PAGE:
The town will spend $98,000 to fully signalize an intersection off Simcoe Road after repeated complaints about speeding and a crossing guard being clipped by cars, Bradford West Gwillimbury council voted Tuesday evening.
The recommendation came from the town’s Traffic Committee, with several options, from doing nothing, to relocating the crosswalk at the corner of Simcoe Road and Catania Avenue at a cost of $150,000.
“This is my fifth year on the (Traffic) Committee, and this is critical,” said Coun. Gary Lamb, noting there will soon be more housing development in that area, potentially amplifying the issue.
“I’m looking at the safety aspect of this. It’s one of the most used crosswalks. It’s a people-driver problem.”
Lamb said he supports full signalization of the intersection this summer to have it ready to go in time for school re-starting in the fall.
Coun. Gary Baynes added other options such as making left-turn restrictions from Catania onto Simcoe would just push more traffic onto other streets.
The issue is of such a serious nature there needs to be changes, town clerk Rebecca Murphy told council, noting South Simcoe police have been called to the intersection 22 times in the last two years, and a town-hired crossing guard “has been clipped a number of times” by cars turning while she is still in the intersection.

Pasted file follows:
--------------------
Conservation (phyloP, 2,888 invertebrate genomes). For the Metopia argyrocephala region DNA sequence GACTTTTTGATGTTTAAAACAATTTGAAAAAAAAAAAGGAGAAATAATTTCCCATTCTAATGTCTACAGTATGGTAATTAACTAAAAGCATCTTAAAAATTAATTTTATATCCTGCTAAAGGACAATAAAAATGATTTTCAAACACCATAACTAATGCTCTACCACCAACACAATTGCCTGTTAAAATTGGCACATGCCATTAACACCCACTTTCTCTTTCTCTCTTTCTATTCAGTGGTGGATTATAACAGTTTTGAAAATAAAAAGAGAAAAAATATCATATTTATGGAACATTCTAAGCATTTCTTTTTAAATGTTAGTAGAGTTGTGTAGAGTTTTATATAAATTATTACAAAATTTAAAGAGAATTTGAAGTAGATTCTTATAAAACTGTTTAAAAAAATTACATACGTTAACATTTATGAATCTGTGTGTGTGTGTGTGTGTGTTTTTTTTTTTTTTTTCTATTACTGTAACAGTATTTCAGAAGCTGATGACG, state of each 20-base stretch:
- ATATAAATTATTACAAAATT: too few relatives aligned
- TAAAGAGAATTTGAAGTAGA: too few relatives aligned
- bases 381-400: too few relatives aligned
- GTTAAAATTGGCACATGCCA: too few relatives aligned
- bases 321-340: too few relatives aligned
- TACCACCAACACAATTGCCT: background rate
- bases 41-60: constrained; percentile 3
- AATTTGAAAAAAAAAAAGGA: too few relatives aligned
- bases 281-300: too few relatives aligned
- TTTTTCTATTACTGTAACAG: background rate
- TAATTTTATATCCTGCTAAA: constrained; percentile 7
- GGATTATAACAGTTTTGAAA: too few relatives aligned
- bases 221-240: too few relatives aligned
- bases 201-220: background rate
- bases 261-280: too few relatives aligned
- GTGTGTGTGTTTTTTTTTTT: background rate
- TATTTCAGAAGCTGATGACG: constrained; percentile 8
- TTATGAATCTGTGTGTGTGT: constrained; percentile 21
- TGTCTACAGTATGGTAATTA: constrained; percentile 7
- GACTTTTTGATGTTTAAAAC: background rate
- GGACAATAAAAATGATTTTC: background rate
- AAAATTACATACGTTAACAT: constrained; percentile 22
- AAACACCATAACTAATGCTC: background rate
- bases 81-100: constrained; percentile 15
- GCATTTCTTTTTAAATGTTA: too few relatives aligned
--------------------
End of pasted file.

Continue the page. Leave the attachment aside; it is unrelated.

But Deputy Mayor James Leduc argued full signalization is not the answer to the problem.
“That’s just bad driving. There’s a simple solution, and it’s a lot cheaper,” he said, adding police could be asked to monitor Simcoe and Catania more regularly, especially during before- and after-school hours.
“We’re spending money on bad behaviour. It’s ridiculous. We’re going to (spend) that for 15 minutes of the day,” Leduc said. “I believe our staff should be taken care of, (but) it’s straightforward: enforcement.”
More police presence is not a realistic solution because they would have to sit at that intersection every single day, countered Coun. Mark Contois.
“We can’t control bad behaviour. We can control safety,” he said. “One child, one staff member hit in an intersection is one too many.”
The town has money in its capital expenditures reserve to cover the cost of intersection signalization, but it could also potentially use some of the roughly $850,000 in federal gas-tax funding it is expecting in the near future, said town CAO Geoff McKnight.
Council voted in favour of fully signalizing the intersection, with Leduc the lone vote against.